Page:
On November 21st, NYSE Arca reintroduced the Discretionary Pegged Order (DPO)1. The DPO rests non-displayed at the near side of the market (i.e., at the bid for buy orders and the offer for sell orders) and exercises the least amount of price discretion necessary to trade with contra-side orders up/down to the midpoint. This means a DPO order will trade at midpoint only when the contra-side order is a midpoint order.
The DPO offers discretion otherwise unavailable to market participants, by having knowledge of both orders’ price instructions when executing a match. DPO users benefit as they receive higher-quality midpoint fills when available and avoid providing midpoint price improvement to spread-crossing orders. The graphic below details how DPO determines whether to trade at midpoint or at another price.
Chart 1: NYSE Arca DPO Example: DPO Buy Order
To demonstrate the potential benefit from discretionary midpoint usage, we analyzed the contra-side order instruction to resting midpoint fills on current standard midpoint orders. We grouped all NYSE Arca midpoint fills2 based on whether the price instruction of the liquidity-removing order was at midpoint or more aggressive than midpoint. About 58% of current resting midpoint fills traded against incoming orders with midpoint price instructions.
To measure fill experience, we calculated the per-share fill price to midpoint change in dollars and the midpoint to midpoint returns in basis points at various short-term time horizons. Resting midpoint orders interacting with contra-side midpoint orders experience far better short-term execution quality than those that trade with non-midpoint contra-side orders.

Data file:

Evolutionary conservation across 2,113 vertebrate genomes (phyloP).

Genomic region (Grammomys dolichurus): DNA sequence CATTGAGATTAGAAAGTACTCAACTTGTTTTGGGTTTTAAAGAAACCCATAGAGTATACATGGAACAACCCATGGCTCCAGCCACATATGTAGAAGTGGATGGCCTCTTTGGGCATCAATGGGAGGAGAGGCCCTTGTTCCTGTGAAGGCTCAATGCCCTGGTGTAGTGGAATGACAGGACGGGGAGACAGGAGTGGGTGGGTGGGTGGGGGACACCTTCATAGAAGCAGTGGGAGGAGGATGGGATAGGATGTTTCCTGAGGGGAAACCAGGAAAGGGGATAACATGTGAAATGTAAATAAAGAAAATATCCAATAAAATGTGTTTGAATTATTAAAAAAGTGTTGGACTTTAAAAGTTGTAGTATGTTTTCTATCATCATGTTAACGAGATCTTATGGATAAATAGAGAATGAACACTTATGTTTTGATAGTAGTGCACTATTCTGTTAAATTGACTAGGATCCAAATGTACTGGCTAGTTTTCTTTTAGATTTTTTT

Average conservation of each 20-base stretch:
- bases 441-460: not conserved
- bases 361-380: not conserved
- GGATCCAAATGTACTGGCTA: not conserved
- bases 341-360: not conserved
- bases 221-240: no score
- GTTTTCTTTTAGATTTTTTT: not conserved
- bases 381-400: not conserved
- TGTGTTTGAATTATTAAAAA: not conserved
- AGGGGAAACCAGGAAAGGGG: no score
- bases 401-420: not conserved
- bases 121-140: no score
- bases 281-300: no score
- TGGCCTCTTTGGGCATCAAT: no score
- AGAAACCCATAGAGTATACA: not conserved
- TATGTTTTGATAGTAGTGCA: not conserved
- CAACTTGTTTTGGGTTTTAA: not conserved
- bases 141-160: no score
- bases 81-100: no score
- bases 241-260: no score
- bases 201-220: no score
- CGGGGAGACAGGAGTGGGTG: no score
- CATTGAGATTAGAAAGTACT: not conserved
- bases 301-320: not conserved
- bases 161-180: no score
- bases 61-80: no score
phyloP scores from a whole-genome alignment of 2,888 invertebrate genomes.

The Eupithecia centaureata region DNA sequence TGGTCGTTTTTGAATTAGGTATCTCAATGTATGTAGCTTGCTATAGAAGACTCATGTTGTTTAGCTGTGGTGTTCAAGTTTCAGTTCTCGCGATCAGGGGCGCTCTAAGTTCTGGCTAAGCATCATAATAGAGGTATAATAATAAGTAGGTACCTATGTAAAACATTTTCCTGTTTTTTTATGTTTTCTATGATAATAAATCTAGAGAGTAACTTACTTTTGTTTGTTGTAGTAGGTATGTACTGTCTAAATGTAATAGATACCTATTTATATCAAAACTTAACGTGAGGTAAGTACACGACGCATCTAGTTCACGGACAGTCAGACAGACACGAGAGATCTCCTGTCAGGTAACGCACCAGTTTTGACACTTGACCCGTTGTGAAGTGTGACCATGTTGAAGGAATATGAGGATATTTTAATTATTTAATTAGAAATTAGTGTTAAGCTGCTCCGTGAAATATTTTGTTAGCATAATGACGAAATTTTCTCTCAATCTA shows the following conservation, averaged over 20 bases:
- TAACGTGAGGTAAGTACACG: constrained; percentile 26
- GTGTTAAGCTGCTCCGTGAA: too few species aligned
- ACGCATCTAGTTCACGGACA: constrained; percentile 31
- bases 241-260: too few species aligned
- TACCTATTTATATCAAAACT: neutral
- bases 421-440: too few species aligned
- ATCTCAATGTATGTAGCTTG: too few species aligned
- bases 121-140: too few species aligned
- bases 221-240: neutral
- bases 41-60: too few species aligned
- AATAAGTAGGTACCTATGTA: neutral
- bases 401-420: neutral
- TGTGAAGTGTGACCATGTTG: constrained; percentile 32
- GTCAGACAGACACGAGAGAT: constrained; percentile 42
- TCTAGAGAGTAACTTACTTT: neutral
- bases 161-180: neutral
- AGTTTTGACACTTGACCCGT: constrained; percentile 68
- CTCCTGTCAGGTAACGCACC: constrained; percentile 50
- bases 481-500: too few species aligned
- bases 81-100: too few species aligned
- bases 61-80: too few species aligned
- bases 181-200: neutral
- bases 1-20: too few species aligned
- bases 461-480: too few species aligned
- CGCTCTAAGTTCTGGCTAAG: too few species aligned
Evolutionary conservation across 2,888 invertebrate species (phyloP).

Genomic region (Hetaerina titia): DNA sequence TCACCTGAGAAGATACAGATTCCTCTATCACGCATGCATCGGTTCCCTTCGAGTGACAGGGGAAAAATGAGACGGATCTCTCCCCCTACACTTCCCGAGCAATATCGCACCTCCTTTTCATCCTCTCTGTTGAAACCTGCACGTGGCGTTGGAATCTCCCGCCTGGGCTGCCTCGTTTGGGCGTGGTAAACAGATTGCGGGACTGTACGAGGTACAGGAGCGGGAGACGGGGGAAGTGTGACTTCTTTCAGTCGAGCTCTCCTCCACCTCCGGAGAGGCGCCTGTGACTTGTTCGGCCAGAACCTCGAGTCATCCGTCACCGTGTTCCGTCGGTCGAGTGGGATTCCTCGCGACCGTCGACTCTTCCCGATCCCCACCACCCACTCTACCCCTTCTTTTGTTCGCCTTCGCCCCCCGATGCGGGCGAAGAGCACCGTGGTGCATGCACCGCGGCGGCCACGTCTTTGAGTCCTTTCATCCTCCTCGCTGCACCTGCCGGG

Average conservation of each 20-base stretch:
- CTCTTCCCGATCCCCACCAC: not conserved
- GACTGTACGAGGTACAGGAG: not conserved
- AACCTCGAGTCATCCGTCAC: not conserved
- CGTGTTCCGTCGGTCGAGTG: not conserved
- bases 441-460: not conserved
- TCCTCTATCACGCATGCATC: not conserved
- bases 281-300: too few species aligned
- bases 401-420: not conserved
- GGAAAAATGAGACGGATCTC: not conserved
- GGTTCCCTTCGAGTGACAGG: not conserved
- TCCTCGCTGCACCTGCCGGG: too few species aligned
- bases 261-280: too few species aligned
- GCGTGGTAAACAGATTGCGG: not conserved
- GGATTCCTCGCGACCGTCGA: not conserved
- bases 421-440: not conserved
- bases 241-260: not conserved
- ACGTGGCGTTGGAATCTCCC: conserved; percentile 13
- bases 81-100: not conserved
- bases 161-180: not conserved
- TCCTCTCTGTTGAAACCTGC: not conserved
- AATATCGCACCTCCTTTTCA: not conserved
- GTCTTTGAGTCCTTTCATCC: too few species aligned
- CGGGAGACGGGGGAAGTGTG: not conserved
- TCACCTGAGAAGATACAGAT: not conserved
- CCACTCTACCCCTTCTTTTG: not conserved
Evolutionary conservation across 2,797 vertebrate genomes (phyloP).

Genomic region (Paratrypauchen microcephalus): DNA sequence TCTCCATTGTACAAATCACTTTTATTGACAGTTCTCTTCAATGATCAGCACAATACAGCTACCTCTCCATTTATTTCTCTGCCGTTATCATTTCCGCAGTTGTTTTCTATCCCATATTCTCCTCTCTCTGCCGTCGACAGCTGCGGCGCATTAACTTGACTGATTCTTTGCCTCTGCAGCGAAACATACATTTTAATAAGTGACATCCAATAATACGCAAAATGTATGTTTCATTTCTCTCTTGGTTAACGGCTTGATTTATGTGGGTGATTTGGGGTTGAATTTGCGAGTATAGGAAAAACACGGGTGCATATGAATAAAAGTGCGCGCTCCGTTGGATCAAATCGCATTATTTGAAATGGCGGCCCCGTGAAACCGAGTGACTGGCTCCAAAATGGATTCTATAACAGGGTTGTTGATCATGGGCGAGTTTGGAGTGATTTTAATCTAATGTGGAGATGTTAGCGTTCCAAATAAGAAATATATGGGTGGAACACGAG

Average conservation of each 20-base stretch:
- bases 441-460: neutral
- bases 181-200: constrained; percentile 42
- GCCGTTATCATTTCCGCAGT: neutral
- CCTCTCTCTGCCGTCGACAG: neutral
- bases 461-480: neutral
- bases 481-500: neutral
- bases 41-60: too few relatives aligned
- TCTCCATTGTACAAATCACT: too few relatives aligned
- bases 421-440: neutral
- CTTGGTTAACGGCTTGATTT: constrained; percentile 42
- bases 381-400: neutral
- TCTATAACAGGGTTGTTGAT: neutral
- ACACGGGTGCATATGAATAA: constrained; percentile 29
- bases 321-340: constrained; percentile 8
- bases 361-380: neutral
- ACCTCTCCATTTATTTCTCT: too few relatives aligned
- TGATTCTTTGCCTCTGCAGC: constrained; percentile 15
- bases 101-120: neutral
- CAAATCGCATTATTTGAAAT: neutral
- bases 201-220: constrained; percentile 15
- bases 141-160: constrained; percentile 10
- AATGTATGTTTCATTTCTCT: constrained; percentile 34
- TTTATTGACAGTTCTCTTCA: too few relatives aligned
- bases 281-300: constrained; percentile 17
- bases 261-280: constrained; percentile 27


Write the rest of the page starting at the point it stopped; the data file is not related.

Chart 2: Resting midpoint fills per-share PnL
Chart 3: Resting midpoint fills mid-to-mid markout (bps)
These same performance stats grouped by min quantity usage show both the limited use of min quantity and uncertain benefits associated with its usage. Across our sample, 84% of executed volume had no min quantity (97% of resting midpoint orders are entered with min quantity). Orders with no min quantity and a midpoint contra had far better performance than any other combination, while still averaging 180 shares per fill.
Table 1: Resting Midpoint Min Quantity Usage
|% of Executed Volume||100ms Per-Share PnL||100ms Mid-to-Mid Markout (bps)||Avg Fill Size (shares)||Avg Fill Size ($)|
|Midpoint||No Min Qty||56.8%||($0.0005)||-1.0||180||$8,142|
|Beyond Midpoint||No Min Qty||27.6%||($0.0039)||-0.2||94||$12,290|
Finally, we compared midpoint to beyond midpoint interactions based on spread width at the time of trade. For this measurement we used the 100ms midpoint-to-midpoint return, divided by the spread at the time of trade, to get a return value in terms of spread. In this case, we see that the impact of more aggressive take orders is most pronounced in tighter-spread names, and that the benefit of interacting with midpoint orders holds across various spread scenarios.
Chart 4: Resting midpoint fills 100ms mid-to-mid markout (spreads)
1. An earlier version of DPO on NYSE Arca included a Quote Stability Indicator. This is no longer part of the NYSE Arca DPO.
2. Includes midpoint DAY orders executing during regular hours, September 1 - November 30, 2022. Orders sent with a midpoint instruction but executing at a price other than midpoint due to limit prices, and executions when the NBBO is locked, are excluded.
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